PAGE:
What Does Nostalgia Do To Your Games?

Image By Flickr User: Richard 'Tenspeed' Heaven
Image By Flickr User: Richard ‘Tenspeed’ Heaven

Something I like to do from time to time is read a retro review from one blog or another, or even in Game Informer back when they used to do those. It’s fun to see if an old game you love holds up in the modern age. Whether they do or not varies from writer to writer, but most of the always say in way way or another is that they’re attempting to review the game while putting aside nostalgic feelings. I agree that a game should be weighed on it’s actual merits rather than our feelings about it, but recently that qualifier has gotten me wondering: what exactly does nostalgia do to our games?

The simple answer is that it makes overlooking flaws easier, but I believe that there’s more going on than memory’s influence easing our play experience. Nostalgia is the recollection of good times past, so while we’re playing we must also be remembering. If we are remembering while we’re playing then it isn’t really the game itself, no matter how good or bad it actually is, that is actually shaping our opinion of it. More than anything else, it’s the associations the game carries which we enjoy when we play. So again, what has happened to the game? Is it still just a game, or does the associations it carries make it something else, something more?

On UWG I’ve talked about The Legend of Zelda: Majora’s Mask on several occasions, and  it’s because I’m a fan. I’ve been a fan of the game since I first played it. I know everything there is to know about it: How to get everything, where and when to get it, how to beat the bosses, secret ways to beat the bosses, all the glitches, all the character stories. Everything. I’ve logged at least 10 playthroughs since getting it 13 years ago. I should be tired of it. I should never want to look at it again, but that’s not the case. Instead, I enjoy it far more now than I ever did when I first got it, and I know it’s because of the memories it carries. For me it’s not Majora’s Mask anymore, it’s the latter half of my childhood. It’s middle-school, high-school, and my college career all wrapped up in one cartridge. The point here being that when I play it, it’s not really the game I’m looking at anymore but rather everything good that went on around it. It’s not a game it anymore, it’s something else, a symbol.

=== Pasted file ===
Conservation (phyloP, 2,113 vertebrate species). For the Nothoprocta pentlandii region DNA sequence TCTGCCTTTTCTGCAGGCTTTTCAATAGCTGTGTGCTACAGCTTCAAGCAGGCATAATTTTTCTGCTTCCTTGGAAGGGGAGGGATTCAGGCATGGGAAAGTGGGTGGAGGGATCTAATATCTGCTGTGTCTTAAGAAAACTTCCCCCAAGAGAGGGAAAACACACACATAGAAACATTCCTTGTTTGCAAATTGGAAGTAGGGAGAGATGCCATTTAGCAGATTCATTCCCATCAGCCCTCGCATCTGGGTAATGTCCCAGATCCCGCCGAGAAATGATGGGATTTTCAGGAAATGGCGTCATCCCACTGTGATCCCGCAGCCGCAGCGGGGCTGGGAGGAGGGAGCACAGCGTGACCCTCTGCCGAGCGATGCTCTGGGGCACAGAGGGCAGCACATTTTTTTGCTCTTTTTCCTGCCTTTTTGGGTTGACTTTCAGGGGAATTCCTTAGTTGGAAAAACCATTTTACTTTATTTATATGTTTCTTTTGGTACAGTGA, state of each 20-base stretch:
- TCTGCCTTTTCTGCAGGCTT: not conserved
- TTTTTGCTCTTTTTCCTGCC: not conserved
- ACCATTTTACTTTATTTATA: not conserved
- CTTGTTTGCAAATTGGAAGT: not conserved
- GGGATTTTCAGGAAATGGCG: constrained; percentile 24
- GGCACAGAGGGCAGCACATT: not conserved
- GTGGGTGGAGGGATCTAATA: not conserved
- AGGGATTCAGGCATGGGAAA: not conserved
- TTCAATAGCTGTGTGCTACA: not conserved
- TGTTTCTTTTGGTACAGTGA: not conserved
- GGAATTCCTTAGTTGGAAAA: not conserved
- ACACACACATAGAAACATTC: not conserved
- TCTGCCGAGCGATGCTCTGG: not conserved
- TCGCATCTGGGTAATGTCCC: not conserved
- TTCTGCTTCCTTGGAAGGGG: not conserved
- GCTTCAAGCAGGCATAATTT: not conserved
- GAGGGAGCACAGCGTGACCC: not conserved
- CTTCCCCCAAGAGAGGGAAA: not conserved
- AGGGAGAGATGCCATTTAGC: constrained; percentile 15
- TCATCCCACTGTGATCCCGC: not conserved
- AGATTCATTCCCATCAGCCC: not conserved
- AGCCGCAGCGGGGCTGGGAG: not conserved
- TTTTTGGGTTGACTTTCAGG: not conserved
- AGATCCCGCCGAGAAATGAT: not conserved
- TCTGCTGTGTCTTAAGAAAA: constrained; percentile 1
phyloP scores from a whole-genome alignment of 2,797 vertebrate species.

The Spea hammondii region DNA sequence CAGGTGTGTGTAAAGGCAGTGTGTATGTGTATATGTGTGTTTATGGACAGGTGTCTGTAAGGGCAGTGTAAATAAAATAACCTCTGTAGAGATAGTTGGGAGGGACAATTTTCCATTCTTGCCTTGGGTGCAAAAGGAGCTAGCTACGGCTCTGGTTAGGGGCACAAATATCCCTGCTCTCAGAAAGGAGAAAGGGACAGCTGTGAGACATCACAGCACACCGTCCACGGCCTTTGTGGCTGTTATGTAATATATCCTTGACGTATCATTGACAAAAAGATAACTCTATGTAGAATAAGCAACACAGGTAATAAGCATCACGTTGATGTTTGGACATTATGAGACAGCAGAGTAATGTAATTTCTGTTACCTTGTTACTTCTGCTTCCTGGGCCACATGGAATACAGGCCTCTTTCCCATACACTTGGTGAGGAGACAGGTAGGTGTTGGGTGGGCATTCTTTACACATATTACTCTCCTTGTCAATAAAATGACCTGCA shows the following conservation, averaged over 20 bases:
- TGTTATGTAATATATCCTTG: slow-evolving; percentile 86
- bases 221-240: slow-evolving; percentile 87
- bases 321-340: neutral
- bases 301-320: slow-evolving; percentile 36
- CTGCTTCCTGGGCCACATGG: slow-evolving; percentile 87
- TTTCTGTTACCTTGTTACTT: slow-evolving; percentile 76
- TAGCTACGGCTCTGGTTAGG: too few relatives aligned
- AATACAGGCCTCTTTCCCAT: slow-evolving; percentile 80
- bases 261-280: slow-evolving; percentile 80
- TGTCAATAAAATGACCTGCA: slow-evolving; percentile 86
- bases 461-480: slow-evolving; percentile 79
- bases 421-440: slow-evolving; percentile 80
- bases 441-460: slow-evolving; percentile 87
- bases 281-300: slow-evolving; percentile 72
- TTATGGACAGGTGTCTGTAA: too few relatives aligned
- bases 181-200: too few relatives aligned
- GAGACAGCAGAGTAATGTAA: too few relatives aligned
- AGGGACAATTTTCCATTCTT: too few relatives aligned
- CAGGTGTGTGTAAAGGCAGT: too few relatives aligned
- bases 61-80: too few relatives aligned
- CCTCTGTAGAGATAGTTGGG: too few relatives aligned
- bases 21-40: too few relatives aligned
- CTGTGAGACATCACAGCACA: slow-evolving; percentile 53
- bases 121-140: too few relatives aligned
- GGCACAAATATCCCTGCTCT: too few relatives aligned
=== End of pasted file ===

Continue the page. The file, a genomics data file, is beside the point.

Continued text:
My answer to the original question is that nostalgia transforms our games into something more. That’s just me though, what does it do to your games? Has nostalgia had a similar effect? Something else entirely? Or nothing at all?

11 Comments Add yours

  1. duckofindeed says:

    That’s absolutely true. Certain video games are extra special to me not just because of the game, but because of my experience with it and memories and other things the game makes me think of. That’s part of why video games are more than just games to those who play them. Video games make me feel like the good times are back, that I’m living in places I’ve had to leave or that I’m playing with friends again that I haven’t seen in years. Video games are pieces of our lives, the game itself and all that happened while we played the game.

    “Majora’s Mask” is special to me, too. I used to live in this one place when I first got the game, and then I was forced to move from state to state over and over again. Now, the game makes me think of that place, and so when I play it, I feel like I’m home again. I can never go back to that place, but I can feel like I’m there when I play the game.

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    1. Hatm0nster says:

      Ever have the opposite happen? Where some not so great things were going on while playing a game, and now no matter what it still can’t shake that negative association? Sucks when that happens to an otherwise excellent game.

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      1. duckofindeed says: